After hearing Walz insist that Republicans have been stoking fear amongst citizens on immigration, I’d love hearing how Tim Walz would “bring people together to solve problems.”

At other points in the debate, Walz’s answers were more word salad than serious policy prescription. At one point, I hit pause on the DVR and told my roommate that “this guy is ‘The Babbler’.”

I highly recommend you watch the entire debate. Tim Walz was all over the place. Jeff Johnson’s answers were short, concise and actually fixed problems.

Tim Walz just couldn’t resist the opportunity to play politics after the Tree of Life Synagogue shooting. After the shooting, Walz took to Twitter to say “As we learn more about what’s happened in Pittsburgh, my heart goes out to the victims, loved ones, first responders, and Jewish community at large. This is a pain that is all too familiar in America. We can and must take action to reduce gun violence in our communities.”

Does anyone seriously think he cares about the people killed by this gunman? I certainly don’t. This is just another attempt by Walz to curry favor with the gun grabber fringe in the DFL.


It’s clear that Tim Walz has gone from being a reliable vote for the NRA to being a reliable vote for Michael Bloomberg. He’s no longer a centrist. He’s a leftist. On Nov. 6, it’s time to retire Tim Walz, Tina Smith and Keith Ellison.

Jim van Houten’s article for Alpha News is important reading for all Republicans statewide. First, it’s focused on getting out Metro voters. While I staunchly agree that it’s important to increase GOP metro voting, I’m of the strong belief that we should increase GOP voting everywhere in Minnesota.

This paragraph explains why increasing turnout is so important:

In November 2016 Hillary Clinton won Minnesota’s presidential electoral majority by just a tiny 1.67 percentage points. However, in the metro, she beat Trump 70 to 30%, a huge 40 percentage point margin of victory in a medium sized voter segment. Trump won the remainder of the state by a margin of 58 to 42%, a smaller, but still significant, 16 percentage point margin. There are two critically important implications from these data: First, if Trump had increased his metro share of the 870,000 metro votes cast by 5.2%, his share of the metro vote would have increased only modestly to 35.4% from his actual 30.2% share. This small shift would have given Trump victory in the entire state of Minnesota. In 2010, an even smaller metro increase would have made Emmer rather than Dayton our governor.

Too many Minnesota Republicans think that we can’t win because the DFL always wins Hennepin and Ramsey counties. While it’s true that the DFL wins those counties, it’s equally true that Republicans own rural Minnesota.

After the 2016 election, I checked out the Minnesota House races for the size of the margin of victory for Republicans in rural Minnesota. The size of the margins astonished me. Check them out yourself. In 2016, Mary Franson won with 65% of the vote. In 2012, Mary won by 12 votes. That’s an improvement of 6,775 votes.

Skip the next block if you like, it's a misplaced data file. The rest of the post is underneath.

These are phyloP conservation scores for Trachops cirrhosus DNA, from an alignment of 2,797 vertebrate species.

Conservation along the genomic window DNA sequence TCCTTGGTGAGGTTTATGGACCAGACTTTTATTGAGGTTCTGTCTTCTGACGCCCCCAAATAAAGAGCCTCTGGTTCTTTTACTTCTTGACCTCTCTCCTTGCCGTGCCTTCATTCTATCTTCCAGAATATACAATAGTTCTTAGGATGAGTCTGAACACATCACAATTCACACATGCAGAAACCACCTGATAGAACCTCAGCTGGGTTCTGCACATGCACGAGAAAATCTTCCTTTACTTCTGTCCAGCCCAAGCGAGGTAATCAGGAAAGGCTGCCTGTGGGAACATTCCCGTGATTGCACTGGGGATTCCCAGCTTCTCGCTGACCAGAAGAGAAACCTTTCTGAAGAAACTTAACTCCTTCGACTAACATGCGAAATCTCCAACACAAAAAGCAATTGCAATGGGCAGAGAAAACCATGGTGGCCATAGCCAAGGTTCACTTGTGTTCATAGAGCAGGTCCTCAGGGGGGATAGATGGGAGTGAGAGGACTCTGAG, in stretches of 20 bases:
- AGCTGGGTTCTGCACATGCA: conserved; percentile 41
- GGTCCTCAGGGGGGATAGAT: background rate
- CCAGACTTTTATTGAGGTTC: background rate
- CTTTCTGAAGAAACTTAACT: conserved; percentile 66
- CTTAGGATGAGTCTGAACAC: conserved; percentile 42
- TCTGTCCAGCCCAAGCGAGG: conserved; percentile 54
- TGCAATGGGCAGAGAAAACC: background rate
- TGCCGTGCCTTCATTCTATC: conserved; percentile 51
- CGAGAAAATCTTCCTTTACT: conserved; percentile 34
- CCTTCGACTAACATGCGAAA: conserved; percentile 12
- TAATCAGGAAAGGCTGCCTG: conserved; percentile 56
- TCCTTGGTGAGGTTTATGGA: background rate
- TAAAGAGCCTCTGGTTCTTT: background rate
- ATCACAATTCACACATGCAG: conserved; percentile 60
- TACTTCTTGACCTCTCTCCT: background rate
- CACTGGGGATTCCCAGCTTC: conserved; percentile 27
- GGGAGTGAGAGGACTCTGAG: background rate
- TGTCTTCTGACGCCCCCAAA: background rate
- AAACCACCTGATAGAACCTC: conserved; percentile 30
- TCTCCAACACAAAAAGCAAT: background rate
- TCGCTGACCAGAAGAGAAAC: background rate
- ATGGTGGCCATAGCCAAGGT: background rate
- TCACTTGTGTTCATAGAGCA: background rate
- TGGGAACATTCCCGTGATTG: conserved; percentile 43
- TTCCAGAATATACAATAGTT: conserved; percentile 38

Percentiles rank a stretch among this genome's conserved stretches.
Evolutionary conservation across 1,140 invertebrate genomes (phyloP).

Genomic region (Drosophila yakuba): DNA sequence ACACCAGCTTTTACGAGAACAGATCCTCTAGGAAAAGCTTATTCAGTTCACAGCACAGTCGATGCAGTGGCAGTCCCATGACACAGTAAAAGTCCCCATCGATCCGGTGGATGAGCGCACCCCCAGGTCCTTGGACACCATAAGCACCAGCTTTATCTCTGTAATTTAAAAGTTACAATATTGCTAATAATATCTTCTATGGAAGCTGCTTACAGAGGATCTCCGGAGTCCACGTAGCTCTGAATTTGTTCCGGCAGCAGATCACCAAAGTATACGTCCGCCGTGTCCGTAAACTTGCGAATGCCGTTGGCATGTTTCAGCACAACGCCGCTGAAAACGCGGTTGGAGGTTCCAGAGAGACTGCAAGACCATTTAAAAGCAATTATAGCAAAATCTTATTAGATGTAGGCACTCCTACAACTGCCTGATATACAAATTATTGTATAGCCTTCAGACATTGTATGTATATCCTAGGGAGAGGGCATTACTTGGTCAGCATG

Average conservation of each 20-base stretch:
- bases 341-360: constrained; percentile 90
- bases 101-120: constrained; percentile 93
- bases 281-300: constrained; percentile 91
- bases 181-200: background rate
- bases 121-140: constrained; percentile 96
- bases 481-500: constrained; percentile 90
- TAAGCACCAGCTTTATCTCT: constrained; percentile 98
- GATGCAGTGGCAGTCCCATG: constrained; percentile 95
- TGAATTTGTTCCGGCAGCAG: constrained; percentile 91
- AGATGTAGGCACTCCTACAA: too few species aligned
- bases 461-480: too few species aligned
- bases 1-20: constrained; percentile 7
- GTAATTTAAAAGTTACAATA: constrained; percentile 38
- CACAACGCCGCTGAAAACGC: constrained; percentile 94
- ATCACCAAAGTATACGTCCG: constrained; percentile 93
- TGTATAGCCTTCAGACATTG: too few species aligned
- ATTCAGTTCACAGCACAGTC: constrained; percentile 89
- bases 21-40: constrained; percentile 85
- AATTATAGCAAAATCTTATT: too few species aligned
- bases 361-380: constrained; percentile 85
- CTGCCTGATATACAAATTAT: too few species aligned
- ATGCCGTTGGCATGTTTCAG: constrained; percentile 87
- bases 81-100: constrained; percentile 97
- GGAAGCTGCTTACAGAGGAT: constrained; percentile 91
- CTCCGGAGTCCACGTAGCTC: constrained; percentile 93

Here’s why this matters. If Tim Walz is elected governor, there’s a strong chance that he’ll shut down government if Republicans don’t agree to raise taxes and spending. There’s also no proof that he’ll hold oversized government accountable. Does anyone seriously think that Tim Walz will stand up to the public employee unions who run these departments? Can anyone picture him fixing MNLARS? That’s laughable.

If Republicans get out and vote like this is the most important midterm election in recent history, we have a chance to dramatically change the structure and performance of state government for a decade or more.

Reading through this article, the thing that’s most apparent is that Tim Walz is the ultimate empty suit. One of the questions asked of both candidates was “Do you support the creation of a non-partisan panel to handle redistricting?”

Walz replied “We need a redistricting policy that is transparent, accountable, and based on sound research and policy. I support a redistricting process that involves communities and ensures that it empowers people and their votes.” What type of mumbo-jumbo gobbledygook answer is that? I have no idea what that means.

By comparison, Jeff Johnson’s reply is straightforward:

Article IV Section 3 of the Minnesota Constitution says “the Legislature shall have the power to prescribe the bounds of congressional and legislative districts” so I would have a hard time handing over this power to an unelected commission or panel. In other states where this has been tried, the redistricting panels sometimes ended up more partisan and political than the Legislature. I believe the legislative process can work if we stick to redistricting principles such as equal population, compactness and preserving communities of interest.

In other words, Jeff Johnson believes in a process that requires accountability and eliminates as much partisanship as possible. Who knows what Tim Walz wants?